By Elizabeth Wiener
Current Staff Writer
The long-delayed expansion and renovation of the Palisades firehouse now faces another hurdle: The Mayor’s Agent for Historic Preservation must approve plans to widen and heighten the vehicle doors before building permits can be issued.
The red-brick station at 4811 MacArthur Blvd. is the latest in a string of historic — and sometimes outmoded — fire stations caught in a clash between the fire department’s modern needs and the city’s strict preservation law. Renovation of the Cleveland Park station is faced with the same conflict, which could also affect renovation of fire stations in Foggy Bottom, Georgetown and elsewhere.
Plans to renovate the 1925 Palisades station and put a new ambulance bay on its east side are already about seven years behind schedule. Fire officials initially delayed the already-funded project as a separate preservation dispute stalled renovation of the Tenley firehouse — they didn’t want two nearby stations closed at the same time.
The Palisades project got moving again two years ago. Bids were taken to erect a prefabricated steel structure on the grounds of the Dalecarlia Reservoir as a temporary home for Engine Co. 29 so that service wouldn’t be interrupted during construction. The prefab building is now ready for use, fire officials say.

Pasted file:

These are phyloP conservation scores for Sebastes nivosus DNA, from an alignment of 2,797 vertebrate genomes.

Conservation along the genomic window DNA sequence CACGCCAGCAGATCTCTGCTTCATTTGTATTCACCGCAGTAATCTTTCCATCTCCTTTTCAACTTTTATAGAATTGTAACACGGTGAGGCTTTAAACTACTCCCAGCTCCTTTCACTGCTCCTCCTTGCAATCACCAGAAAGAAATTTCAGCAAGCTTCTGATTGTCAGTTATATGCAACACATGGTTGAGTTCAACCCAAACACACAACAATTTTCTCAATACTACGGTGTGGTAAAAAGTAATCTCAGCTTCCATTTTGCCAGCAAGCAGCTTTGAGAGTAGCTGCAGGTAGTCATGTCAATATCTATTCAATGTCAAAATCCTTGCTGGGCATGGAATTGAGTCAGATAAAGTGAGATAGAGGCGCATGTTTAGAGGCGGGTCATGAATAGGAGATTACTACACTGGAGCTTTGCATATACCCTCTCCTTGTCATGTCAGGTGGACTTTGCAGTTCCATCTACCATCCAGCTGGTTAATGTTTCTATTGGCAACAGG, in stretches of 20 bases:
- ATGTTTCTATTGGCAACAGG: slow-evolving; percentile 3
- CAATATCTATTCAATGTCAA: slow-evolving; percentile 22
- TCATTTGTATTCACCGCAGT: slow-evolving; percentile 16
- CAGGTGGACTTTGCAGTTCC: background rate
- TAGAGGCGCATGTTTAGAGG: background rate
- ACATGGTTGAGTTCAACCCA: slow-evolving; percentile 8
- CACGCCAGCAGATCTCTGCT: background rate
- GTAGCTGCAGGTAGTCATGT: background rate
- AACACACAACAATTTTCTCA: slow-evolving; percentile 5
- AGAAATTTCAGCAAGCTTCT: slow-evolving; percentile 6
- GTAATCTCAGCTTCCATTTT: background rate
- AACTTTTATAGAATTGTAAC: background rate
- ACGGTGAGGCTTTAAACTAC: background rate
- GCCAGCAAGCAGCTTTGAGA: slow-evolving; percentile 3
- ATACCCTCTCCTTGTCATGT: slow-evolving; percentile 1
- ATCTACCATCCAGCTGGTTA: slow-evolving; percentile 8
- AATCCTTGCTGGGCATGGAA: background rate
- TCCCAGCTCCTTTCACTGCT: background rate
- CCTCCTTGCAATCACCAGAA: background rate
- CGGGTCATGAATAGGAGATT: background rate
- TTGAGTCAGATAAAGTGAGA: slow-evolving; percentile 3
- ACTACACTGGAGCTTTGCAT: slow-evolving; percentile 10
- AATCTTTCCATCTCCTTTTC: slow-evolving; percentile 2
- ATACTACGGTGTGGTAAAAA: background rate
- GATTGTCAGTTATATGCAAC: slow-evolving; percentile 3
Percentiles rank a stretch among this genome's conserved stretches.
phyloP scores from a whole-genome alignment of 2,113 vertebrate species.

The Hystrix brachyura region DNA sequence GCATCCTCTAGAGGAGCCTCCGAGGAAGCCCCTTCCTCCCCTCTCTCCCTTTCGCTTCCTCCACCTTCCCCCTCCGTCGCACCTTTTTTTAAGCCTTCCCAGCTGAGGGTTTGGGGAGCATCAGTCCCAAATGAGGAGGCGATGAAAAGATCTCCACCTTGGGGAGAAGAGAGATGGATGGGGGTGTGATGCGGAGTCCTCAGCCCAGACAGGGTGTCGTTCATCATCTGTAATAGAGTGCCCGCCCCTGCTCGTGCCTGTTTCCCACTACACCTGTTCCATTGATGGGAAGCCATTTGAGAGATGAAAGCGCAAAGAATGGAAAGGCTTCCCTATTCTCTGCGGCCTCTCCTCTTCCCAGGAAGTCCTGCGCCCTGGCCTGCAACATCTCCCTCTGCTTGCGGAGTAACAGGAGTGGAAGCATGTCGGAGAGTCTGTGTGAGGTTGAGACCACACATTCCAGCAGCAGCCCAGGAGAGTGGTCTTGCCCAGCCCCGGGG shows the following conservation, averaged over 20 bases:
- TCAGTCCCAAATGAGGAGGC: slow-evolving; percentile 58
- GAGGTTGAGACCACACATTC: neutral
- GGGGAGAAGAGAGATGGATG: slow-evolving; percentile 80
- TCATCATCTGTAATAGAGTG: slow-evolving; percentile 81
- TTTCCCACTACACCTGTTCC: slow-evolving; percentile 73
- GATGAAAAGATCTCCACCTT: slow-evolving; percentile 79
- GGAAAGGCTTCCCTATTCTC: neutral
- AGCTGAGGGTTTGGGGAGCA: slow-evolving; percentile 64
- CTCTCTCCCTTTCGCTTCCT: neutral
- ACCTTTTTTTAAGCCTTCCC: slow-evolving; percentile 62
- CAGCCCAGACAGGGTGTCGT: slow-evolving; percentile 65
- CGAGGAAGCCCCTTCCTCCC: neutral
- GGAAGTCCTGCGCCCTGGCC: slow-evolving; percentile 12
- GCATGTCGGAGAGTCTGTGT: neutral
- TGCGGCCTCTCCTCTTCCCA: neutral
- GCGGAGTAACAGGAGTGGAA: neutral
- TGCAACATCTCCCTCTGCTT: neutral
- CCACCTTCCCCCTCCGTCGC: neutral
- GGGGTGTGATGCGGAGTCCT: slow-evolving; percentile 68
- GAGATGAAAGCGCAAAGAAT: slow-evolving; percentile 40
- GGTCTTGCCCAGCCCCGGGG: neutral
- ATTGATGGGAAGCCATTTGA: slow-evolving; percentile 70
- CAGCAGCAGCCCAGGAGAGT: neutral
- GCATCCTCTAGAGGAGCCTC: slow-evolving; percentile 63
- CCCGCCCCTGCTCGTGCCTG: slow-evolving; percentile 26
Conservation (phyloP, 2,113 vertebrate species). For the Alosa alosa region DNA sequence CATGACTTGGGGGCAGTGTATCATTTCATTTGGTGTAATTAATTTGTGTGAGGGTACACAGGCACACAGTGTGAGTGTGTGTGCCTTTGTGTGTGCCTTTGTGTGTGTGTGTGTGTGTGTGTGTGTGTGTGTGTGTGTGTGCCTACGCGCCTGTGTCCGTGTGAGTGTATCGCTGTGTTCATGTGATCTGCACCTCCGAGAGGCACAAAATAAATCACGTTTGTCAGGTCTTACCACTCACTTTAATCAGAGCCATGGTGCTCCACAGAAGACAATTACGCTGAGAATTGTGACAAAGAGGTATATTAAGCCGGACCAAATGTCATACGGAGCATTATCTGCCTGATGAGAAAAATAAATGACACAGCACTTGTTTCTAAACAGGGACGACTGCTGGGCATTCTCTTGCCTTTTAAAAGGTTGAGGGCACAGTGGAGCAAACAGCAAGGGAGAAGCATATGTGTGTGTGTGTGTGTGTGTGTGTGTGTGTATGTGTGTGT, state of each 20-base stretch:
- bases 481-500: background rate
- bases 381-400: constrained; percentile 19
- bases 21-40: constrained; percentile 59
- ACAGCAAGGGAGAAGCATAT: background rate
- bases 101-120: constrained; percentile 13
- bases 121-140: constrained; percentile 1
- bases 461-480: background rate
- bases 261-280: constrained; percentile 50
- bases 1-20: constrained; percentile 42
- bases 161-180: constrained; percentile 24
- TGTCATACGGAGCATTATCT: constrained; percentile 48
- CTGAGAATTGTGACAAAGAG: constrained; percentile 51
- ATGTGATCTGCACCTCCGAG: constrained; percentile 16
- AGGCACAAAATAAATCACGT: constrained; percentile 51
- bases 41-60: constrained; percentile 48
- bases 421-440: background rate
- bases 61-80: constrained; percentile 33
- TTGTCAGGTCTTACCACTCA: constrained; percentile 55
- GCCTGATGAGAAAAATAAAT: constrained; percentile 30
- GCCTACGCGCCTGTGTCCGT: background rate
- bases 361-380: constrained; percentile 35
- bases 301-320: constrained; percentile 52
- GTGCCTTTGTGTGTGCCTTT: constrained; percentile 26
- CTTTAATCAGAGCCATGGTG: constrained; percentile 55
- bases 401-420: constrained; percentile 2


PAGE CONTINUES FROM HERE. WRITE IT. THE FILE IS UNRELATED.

But in 2010 the U.S. Environmental Protection Agency finished phasing in tighter standards for diesel emissions, requiring filters and other equipment that add to the size of emergency vehicles. That makes new fire engines, pumpers and some ambulances big enough that they can barely squeeze through the narrow doors of some of the city’s older fire stations. Officials realized it made no sense to go ahead with building renovations if they didn’t resolve the door problem.
Now the Fire and Emergency Medical Services Department is trying to ensure that all renovated vehicle bays are 12 feet wide and 12 feet tall to accommodate the bigger equipment. But that requires a redesign of some historic facades, and a trip back — fire officials belatedly realized — to the preservation board.
And if the board says no, as city preservation law seems to require, the fire department must appeal to the mayor’s agent, who could approve the changes if he finds that “the operational needs of a public safety facility constitute a public interest” with higher priority than historic preservation.
The fire department is already going through that drill with the Cleveland Park station, which is to be renovated under the same construction contract as the Palisades station. Bids have already been taken, but the mayor’s agent must rule before either project can move forward.
The preservation board’s hearing on the Palisades station last Thursday focused on the distinct architecture of that facility, and how to enlarge the doors with the least damage to its facade. The Colonial Revival station is just one story tall, with semicircular windows over each of the two vehicle bays.